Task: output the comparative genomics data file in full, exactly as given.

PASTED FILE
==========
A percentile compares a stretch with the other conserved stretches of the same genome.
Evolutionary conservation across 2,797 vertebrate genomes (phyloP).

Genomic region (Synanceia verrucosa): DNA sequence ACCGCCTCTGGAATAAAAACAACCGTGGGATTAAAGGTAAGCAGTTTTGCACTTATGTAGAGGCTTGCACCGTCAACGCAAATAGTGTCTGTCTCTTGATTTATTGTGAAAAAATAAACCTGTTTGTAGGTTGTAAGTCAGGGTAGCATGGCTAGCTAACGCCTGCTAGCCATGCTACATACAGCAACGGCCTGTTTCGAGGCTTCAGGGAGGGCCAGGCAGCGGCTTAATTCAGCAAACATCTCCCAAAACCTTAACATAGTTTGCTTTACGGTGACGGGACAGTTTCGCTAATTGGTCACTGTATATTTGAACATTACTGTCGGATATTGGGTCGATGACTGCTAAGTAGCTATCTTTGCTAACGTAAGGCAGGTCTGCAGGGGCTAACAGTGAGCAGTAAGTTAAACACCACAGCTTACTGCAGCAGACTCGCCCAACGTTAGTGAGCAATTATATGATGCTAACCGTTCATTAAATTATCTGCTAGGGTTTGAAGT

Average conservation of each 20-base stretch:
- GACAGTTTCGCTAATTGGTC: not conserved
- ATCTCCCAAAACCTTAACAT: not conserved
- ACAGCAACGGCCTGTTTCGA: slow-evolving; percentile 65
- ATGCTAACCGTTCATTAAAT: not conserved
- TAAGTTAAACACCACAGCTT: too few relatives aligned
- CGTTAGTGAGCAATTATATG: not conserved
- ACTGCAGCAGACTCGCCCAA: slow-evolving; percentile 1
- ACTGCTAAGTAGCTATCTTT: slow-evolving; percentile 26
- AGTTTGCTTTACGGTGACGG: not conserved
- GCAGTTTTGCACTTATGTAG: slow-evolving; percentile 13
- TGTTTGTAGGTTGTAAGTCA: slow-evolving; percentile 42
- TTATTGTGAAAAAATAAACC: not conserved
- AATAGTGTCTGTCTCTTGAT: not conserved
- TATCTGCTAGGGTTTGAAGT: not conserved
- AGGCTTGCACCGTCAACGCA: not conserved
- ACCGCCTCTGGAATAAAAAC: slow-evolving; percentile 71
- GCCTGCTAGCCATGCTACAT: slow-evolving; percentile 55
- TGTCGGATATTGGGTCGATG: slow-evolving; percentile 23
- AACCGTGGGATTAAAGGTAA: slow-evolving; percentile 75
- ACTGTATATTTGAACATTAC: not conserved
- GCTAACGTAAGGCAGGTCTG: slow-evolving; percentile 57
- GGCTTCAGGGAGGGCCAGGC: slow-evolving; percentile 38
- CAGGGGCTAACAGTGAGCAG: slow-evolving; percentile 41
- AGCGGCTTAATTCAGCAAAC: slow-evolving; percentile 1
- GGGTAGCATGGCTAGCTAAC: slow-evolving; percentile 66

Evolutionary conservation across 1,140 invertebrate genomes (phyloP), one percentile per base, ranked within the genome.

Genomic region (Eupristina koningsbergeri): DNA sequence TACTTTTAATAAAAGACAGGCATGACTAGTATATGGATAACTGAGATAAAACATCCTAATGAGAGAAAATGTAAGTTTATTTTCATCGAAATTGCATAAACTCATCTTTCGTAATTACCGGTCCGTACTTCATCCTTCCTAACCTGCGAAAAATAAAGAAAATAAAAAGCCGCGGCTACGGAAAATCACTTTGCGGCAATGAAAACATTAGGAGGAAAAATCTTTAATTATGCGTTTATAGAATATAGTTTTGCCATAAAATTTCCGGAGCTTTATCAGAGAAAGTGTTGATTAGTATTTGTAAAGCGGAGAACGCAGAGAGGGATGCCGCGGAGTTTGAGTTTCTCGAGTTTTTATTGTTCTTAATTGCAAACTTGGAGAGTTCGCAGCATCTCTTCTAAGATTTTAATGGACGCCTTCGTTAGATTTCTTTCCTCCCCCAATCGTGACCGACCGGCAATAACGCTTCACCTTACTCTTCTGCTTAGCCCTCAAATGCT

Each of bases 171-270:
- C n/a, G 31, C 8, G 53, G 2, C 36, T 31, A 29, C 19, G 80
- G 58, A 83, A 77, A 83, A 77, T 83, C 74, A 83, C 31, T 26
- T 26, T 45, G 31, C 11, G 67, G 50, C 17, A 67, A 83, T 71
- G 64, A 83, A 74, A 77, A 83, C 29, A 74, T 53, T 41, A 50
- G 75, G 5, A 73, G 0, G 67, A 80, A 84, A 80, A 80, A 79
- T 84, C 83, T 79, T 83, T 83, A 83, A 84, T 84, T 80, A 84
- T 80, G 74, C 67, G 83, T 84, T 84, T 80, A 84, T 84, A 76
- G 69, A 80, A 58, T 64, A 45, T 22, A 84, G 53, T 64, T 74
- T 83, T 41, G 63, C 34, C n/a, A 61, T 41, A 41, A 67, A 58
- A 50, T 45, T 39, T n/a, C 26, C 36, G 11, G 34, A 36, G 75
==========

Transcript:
A percentile compares a stretch with the other conserved stretches of the same genome.
Evolutionary conservation across 2,797 vertebrate genomes (phyloP).

Genomic region (Synanceia verrucosa): DNA sequence ACCGCCTCTGGAATAAAAACAACCGTGGGATTAAAGGTAAGCAGTTTTGCACTTATGTAGAGGCTTGCACCGTCAACGCAAATAGTGTCTGTCTCTTGATTTATTGTGAAAAAATAAACCTGTTTGTAGGTTGTAAGTCAGGGTAGCATGGCTAGCTAACGCCTGCTAGCCATGCTACATACAGCAACGGCCTGTTTCGAGGCTTCAGGGAGGGCCAGGCAGCGGCTTAATTCAGCAAACATCTCCCAAAACCTTAACATAGTTTGCTTTACGGTGACGGGACAGTTTCGCTAATTGGTCACTGTATATTTGAACATTACTGTCGGATATTGGGTCGATGACTGCTAAGTAGCTATCTTTGCTAACGTAAGGCAGGTCTGCAGGGGCTAACAGTGAGCAGTAAGTTAAACACCACAGCTTACTGCAGCAGACTCGCCCAACGTTAGTGAGCAATTATATGATGCTAACCGTTCATTAAATTATCTGCTAGGGTTTGAAGT

Average conservation of each 20-base stretch:
- GACAGTTTCGCTAATTGGTC: not conserved
- ATCTCCCAAAACCTTAACAT: not conserved
- ACAGCAACGGCCTGTTTCGA: slow-evolving; percentile 65
- ATGCTAACCGTTCATTAAAT: not conserved
- TAAGTTAAACACCACAGCTT: too few relatives aligned
- CGTTAGTGAGCAATTATATG: not conserved
- ACTGCAGCAGACTCGCCCAA: slow-evolving; percentile 1
- ACTGCTAAGTAGCTATCTTT: slow-evolving; percentile 26
- AGTTTGCTTTACGGTGACGG: not conserved
- GCAGTTTTGCACTTATGTAG: slow-evolving; percentile 13
- TGTTTGTAGGTTGTAAGTCA: slow-evolving; percentile 42
- TTATTGTGAAAAAATAAACC: not conserved
- AATAGTGTCTGTCTCTTGAT: not conserved
- TATCTGCTAGGGTTTGAAGT: not conserved
- AGGCTTGCACCGTCAACGCA: not conserved
- ACCGCCTCTGGAATAAAAAC: slow-evolving; percentile 71
- GCCTGCTAGCCATGCTACAT: slow-evolving; percentile 55
- TGTCGGATATTGGGTCGATG: slow-evolving; percentile 23
- AACCGTGGGATTAAAGGTAA: slow-evolving; percentile 75
- ACTGTATATTTGAACATTAC: not conserved
- GCTAACGTAAGGCAGGTCTG: slow-evolving; percentile 57
- GGCTTCAGGGAGGGCCAGGC: slow-evolving; percentile 38
- CAGGGGCTAACAGTGAGCAG: slow-evolving; percentile 41
- AGCGGCTTAATTCAGCAAAC: slow-evolving; percentile 1
- GGGTAGCATGGCTAGCTAAC: slow-evolving; percentile 66

Evolutionary conservation across 1,140 invertebrate genomes (phyloP), one percentile per base, ranked within the genome.

Genomic region (Eupristina koningsbergeri): DNA sequence TACTTTTAATAAAAGACAGGCATGACTAGTATATGGATAACTGAGATAAAACATCCTAATGAGAGAAAATGTAAGTTTATTTTCATCGAAATTGCATAAACTCATCTTTCGTAATTACCGGTCCGTACTTCATCCTTCCTAACCTGCGAAAAATAAAGAAAATAAAAAGCCGCGGCTACGGAAAATCACTTTGCGGCAATGAAAACATTAGGAGGAAAAATCTTTAATTATGCGTTTATAGAATATAGTTTTGCCATAAAATTTCCGGAGCTTTATCAGAGAAAGTGTTGATTAGTATTTGTAAAGCGGAGAACGCAGAGAGGGATGCCGCGGAGTTTGAGTTTCTCGAGTTTTTATTGTTCTTAATTGCAAACTTGGAGAGTTCGCAGCATCTCTTCTAAGATTTTAATGGACGCCTTCGTTAGATTTCTTTCCTCCCCCAATCGTGACCGACCGGCAATAACGCTTCACCTTACTCTTCTGCTTAGCCCTCAAATGCT

Each of bases 171-270:
- C n/a, G 31, C 8, G 53, G 2, C 36, T 31, A 29, C 19, G 80
- G 58, A 83, A 77, A 83, A 77, T 83, C 74, A 83, C 31, T 26
- T 26, T 45, G 31, C 11, G 67, G 50, C 17, A 67, A 83, T 71
- G 64, A 83, A 74, A 77, A 83, C 29, A 74, T 53, T 41, A 50
- G 75, G 5, A 73, G 0, G 67, A 80, A 84, A 80, A 80, A 79
- T 84, C 83, T 79, T 83, T 83, A 83, A 84, T 84, T 80, A 84
- T 80, G 74, C 67, G 83, T 84, T 84, T 80, A 84, T 84, A 76
- G 69, A 80, A 58, T 64, A 45, T 22, A 84, G 53, T 64, T 74
- T 83, T 41, G 63, C 34, C n/a, A 61, T 41, A 41, A 67, A 58
- A 50, T 45, T 39, T n/a, C 26, C 36, G 11, G 34, A 36, G 75